Should someone in Idaho or Nevada have significantly different health care coverage from someone in Massachusetts? That, essentially, is one of the biggest questions Congress will be wrestling with as it tries to meld House and Senate bills into a single law to revamp the nation’s health care system.
Investors looking to go against the Wall Street grain should look to companies that are in the midst of change, Beth Lilly, portfolio manager at Gamco Woodland Small-Cap Value Fund, told CNBC Thursday.
Specialist business continues to consolidate: LaBranche trades up 30 percent after the close, in a deal that makes Barclay's designated market maker unit the largest DMM at the NYSE.
Specialist firm LaBranche halted for News Pending. Rumors that the firm has been for sale has been around for months now....
Beige Book: as subdued as you could get without being bearish. There were attempts at optimism, but the overall tone sounded...rather cautious. And the bank testimony? A famous bank analyst slams...banks.
Just look at the slaughter across the board: BofA, Citi, Morgan Stanley, Goldman, JPMorgan — all of them down 2.5 to 3.5 percent. This had nothing to do with China. What it’s all about is a ridiculous bank-tax proposal that is anti-growth, anti-capital, anti-profits, anti-shareholders, and anti-bank-lending.
If we agree that transition to end-user demand is the critical turning point, then the next question becomes when?
A potential wave of new regulation and higher taxes may be scaring many businesses from hiring, prolonging any rebound in employment, say business groups and economists.
Will Fed Vice Chairman Donald Kohn replace Ben Bernanke? It's certainly possible, because Bernanke currently has four Senate holds on his nomination. In other words, there may not be a vote by January 31st when his term as chairman expires.
I have a few thoughts concerning the burgeoning public backlash against big banker bonus announcements expected in the weeks ahead. This backlash of course stems from taxpayer fury over banks which were rescued by taxpayer-financed TARP money.
President Obama plans to impose a fee on banks, reportedly expected to raise about $120 billion in order to recoup the cost of the TARP. But how do you invest in financials when the rules of the game keep changing? Anton Schutz, president of Mendon Capital and Chris Mutascio, managing director and bank analyst at Stifel Nicolaus shared their insights.
Friction is building between the United States and China, and it’s time for all of us to pay attention. We are on the brink of a trade war with an uncertain behemoth, and recent policy decisions from Washington are fanning the flame, writes Gary Shapiro, President & CEO of the Consumer Electronics Association.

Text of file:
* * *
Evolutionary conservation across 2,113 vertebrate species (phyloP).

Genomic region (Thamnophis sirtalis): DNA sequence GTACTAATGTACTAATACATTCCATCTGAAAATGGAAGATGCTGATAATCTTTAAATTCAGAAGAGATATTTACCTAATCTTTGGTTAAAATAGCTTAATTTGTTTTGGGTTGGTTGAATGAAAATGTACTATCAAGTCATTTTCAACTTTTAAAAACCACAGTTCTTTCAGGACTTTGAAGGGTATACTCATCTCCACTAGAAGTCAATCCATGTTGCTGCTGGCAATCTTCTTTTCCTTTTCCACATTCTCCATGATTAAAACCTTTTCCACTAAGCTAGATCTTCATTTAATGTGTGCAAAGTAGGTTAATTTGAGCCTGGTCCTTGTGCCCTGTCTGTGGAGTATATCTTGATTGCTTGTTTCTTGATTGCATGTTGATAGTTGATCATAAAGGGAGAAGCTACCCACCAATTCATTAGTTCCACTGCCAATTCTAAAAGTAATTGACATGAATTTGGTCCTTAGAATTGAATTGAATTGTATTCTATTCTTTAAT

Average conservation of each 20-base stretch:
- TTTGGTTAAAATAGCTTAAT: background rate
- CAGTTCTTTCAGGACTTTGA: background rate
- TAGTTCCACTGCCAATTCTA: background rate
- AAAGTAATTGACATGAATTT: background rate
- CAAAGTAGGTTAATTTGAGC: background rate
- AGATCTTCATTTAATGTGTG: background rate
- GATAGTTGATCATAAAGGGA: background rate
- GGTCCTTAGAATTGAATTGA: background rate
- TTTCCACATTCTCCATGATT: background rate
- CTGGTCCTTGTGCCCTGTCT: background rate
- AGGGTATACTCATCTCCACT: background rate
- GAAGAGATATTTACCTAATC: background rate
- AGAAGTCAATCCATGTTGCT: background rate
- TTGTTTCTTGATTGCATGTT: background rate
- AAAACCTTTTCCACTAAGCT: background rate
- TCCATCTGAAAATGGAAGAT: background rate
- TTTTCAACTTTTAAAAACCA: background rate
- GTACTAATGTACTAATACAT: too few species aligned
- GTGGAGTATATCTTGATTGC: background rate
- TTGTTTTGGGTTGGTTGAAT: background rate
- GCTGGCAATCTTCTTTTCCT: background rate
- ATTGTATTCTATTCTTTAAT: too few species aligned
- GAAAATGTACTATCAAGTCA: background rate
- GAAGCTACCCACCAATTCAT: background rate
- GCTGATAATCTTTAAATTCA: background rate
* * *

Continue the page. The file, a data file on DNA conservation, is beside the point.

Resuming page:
The Obama Administration is floating a trial balloon of plans to assess a fee or tax —targeted on big banks — with an aim of "recouping" supposed losses from the rescue of the financial sector.
The latest move out of Washington suggests once again, lawmakers are less than happy with Wall Street.
I'm in Seattle for the annual meeting of the American Farm Bureau Federation, where farmers say they're under siege by environmentalists who want to impose living standards on livestock and push cap and trade limits on carbon emissions. Farmers are also smarting from generally low food prices this year as consumers pulled back on eating out or buying meat.
President Obama announced Friday that he would be pushing for more spending on job-creation programs. Many in the media are circling that fact that had the participation rate in the US stayed the same as last month, the unemployment rate would've jumped to 10.4%.
The productivity gains that the U.S. economy has achieved over the last twelve months have been nothing short of impressive. Through a combination of increased output and reduced hours worked, unit labor costs have been declining. In the tough world of economics, this is the way the system works.
Let’s face it. Even though nothing came out of Copenhagen, awareness of easily avoidable phrases like “climate change,” “green careers,” even “green jobs” became hugely Googled, SEO-ed, categorized and tweeted.
A garment company in New York known for publicity stunts has seized the attention of the Obama administration.
Japan changes finance ministers only less frequently than Lady Gaga changes outfits, so it would be excusable to overlook yesterday’s announcement that Prime Minister Yukio Hatoyama named Naoto Kan to replace Hiroshi Fujii, who stepped down for health reasons.